La Habra quake a reminder about dangerous Puente Hills fault


The magnitude 5.1 earthquake that rattled Southern California on Friday was a 10-second reminder of a fault that seismologists believe can produce a catastrophic disaster.

The Puente Hills thrust fault is so dangerous because of its location, running from the suburbs of northern Orange County, through the San Gabriel Valley and under the skyscrapers of downtown Los Angeles before ending in Hollywood.

Experts say a major, magnitude 7.5 earthquake on the fault could do more damage to the heart of Los Angeles than the dreaded Big One on the San Andreas fault, which is on the outskirts of metropolitan Southern California.


The size of Friday’s quake was considered moderate, but it packed a punch. Residents within 10 miles of the epicenter in La Habra reported toppled furniture, broken glass and fallen pictures. Several water mains broke, and a rock slide in Carbon Canyon caused a car to overturn, leaving those inside with minor injuries.

Officials said more than a dozen homes and apartments were red-tagged because of possible structural damage.

Preliminary checks by the U.S. Geological Survey after the quake show it erupted around the Puente Hills thrust fault system, said Caltech seismologist Egill Hauksson. Further research is underway.

In 1987, another “moderate” quake on that fault killed eight people and caused more than $350 million in damage. The magnitude 5.9 Whittier Narrows quake left old brick buildings in Whittier’s downtown area battered and also damaged some freeway bridges. More than 100 single-family homes and more than 1,000 apartment units were destroyed.

Friday night’s earthquake was caused by the underground fault slipping for half a second, said USGS seismologist Lucy Jones, prompting about 10 seconds of shaking at the surface.

But a 7.5 quake on the Puente Hills fault could cause the fault to slip for an entire 20 seconds — and the shaking could last far longer.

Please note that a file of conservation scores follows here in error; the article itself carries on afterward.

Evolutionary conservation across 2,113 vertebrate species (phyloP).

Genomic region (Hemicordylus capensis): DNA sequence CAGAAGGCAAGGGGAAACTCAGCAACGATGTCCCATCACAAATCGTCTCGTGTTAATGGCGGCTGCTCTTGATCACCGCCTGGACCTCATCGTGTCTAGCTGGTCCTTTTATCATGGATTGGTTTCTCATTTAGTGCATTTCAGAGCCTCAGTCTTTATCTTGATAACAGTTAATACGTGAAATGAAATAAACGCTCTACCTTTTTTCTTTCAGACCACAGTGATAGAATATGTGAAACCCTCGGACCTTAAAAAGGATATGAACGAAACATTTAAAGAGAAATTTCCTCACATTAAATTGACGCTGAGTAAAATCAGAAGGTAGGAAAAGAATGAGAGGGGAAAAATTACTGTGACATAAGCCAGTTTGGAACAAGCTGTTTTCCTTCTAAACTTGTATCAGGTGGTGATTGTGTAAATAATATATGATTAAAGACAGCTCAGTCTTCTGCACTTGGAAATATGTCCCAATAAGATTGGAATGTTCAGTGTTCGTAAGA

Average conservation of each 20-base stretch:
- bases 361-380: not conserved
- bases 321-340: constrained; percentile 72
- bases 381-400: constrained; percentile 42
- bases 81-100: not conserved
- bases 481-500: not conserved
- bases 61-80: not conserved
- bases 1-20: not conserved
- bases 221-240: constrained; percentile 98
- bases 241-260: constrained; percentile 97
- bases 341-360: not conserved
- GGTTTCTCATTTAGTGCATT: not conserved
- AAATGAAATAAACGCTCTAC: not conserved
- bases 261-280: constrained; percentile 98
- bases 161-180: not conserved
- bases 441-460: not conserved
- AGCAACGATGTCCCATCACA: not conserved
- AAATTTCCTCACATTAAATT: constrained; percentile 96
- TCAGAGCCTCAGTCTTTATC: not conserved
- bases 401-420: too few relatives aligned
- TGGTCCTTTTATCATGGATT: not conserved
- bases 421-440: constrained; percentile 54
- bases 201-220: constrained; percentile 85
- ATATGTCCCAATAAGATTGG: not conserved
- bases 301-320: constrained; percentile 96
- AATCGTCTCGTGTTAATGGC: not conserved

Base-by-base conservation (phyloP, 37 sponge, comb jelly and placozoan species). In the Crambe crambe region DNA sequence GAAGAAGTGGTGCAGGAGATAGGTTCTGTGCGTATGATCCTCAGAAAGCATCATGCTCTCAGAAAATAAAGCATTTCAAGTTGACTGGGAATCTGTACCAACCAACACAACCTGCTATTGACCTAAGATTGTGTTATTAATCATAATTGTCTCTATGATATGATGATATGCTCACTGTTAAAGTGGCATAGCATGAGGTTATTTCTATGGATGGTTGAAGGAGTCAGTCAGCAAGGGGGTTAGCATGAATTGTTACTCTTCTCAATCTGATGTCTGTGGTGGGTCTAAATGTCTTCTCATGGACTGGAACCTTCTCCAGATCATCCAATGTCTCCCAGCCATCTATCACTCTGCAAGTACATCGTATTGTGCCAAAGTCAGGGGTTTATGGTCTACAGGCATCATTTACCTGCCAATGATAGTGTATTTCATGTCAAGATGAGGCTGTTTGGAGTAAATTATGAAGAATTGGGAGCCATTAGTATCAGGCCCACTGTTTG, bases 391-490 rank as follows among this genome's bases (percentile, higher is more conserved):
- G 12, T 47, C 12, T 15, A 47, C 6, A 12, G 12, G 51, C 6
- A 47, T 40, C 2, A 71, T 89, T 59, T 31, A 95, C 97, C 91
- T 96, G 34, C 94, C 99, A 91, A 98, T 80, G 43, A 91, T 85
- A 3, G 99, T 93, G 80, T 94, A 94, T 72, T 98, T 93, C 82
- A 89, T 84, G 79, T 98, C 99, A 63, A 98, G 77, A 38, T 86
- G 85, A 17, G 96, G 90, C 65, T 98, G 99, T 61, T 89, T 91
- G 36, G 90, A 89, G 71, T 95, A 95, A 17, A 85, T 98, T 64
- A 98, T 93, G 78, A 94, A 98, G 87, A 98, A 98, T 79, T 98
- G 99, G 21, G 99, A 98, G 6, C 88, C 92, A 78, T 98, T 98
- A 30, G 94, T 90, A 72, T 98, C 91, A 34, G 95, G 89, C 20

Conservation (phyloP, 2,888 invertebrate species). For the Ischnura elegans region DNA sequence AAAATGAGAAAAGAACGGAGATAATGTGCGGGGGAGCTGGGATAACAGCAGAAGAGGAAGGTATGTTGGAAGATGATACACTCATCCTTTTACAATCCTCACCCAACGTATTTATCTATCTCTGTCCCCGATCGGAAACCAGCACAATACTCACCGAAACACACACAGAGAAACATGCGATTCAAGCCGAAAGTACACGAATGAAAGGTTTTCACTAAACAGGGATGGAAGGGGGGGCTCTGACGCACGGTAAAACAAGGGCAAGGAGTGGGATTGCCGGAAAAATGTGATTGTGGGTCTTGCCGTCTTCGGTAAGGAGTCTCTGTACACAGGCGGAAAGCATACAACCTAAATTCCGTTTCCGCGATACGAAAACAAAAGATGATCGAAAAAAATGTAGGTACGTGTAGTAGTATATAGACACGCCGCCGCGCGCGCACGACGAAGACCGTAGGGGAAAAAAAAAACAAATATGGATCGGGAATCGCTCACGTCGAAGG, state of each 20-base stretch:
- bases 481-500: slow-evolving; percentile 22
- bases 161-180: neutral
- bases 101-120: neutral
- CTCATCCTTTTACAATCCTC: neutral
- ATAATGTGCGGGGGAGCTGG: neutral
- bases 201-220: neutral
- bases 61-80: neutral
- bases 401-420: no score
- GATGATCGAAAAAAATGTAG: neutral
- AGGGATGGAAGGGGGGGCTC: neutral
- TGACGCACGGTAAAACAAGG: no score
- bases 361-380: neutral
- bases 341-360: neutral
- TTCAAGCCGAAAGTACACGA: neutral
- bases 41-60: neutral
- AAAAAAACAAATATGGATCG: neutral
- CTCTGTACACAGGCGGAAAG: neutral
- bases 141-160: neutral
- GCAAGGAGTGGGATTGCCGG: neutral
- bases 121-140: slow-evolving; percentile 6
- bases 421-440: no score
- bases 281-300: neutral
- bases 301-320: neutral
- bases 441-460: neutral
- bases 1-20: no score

The Puente Hills fault could be especially hazardous over a larger area because of its shape. Other local faults, like the Newport-Inglewood and Hollywood, are a collection of vertical cracks, with the most intense shaking occurring near where the fault reaches the surface. The Puente Hills is a horizontal fault, with intense shaking likely to be felt over a much larger area, roughly 25 by 15 miles.

According to estimates by the USGS and Southern California Earthquake Center, a massive quake on the Puente Hills fault could kill from 3,000 to 18,000 people and cause up to $250 billion in damage. Under this worst-case scenario, people in as many as three-quarters of a million households would be left homeless.

One reason for the dire forecast is that both downtown L.A. and Hollywood are packed with old, vulnerable buildings, including those made of concrete, Jones said.

By contrast, a magnitude 8 “Big One” on the San Andreas fault — more than 30 miles from downtown L.A., on the other side of the San Gabriel Mountains — would cause up to 1,800 deaths, according to estimates.

The shaking from a quake in the center of urban L.A. would be so intense that it could lift heavy objects into the air, Jones said. It has happened before, near the epicenter of the 1989 Loma Prieta earthquake in the Santa Cruz Mountains. There, the shaking was so bad, “we found an upside-down grand piano.”

“That’s the type of shaking that will hit all of downtown. And everywhere from La Habra to Hollywood,” Jones added.


The violent motion would be amplified by the soft soil underneath the Los Angeles Basin and the valleys, which produces a jello effect as shaking waves wobble off the basin.

Scientists believe the Puente Hills fault has a major quake roughly every 2,500 years but don’t know when the last one was. The San Andreas has quakes more frequently (both the Loma Prieta and 1906 San Francisco quakes were on this fault).

The Puente Hills fault was discovered relatively recently — in 1999. Five years earlier, the magnitude 6.7 Northridge earthquake hit on another “invisible” fault — completely underground — that scientists didn’t know about.

“When Northridge happened,” Jones said, “it was very sobering for us to think we could have that big of an earthquake that doesn’t come to the surface.”

So scientists launched a major study to discover more of these invisible faults. They strung thousands of sensors across the Los Angeles region and set off small explosions underground.

“From that, we saw this Northridge-like structure sitting under downtown L.A., which is horribly sobering,” Jones said.


Video simulations of a rupture on the Puente Hills fault system show how energy from a quake could erupt and be funneled toward L.A.’s densest neighborhoods, with the strongest waves rippling to the west and south across the Los Angeles Basin.

By contrast, the Northridge earthquake, which killed 57, channeled its strongest shaking north to the more sparsely populated Santa Susana Mountains.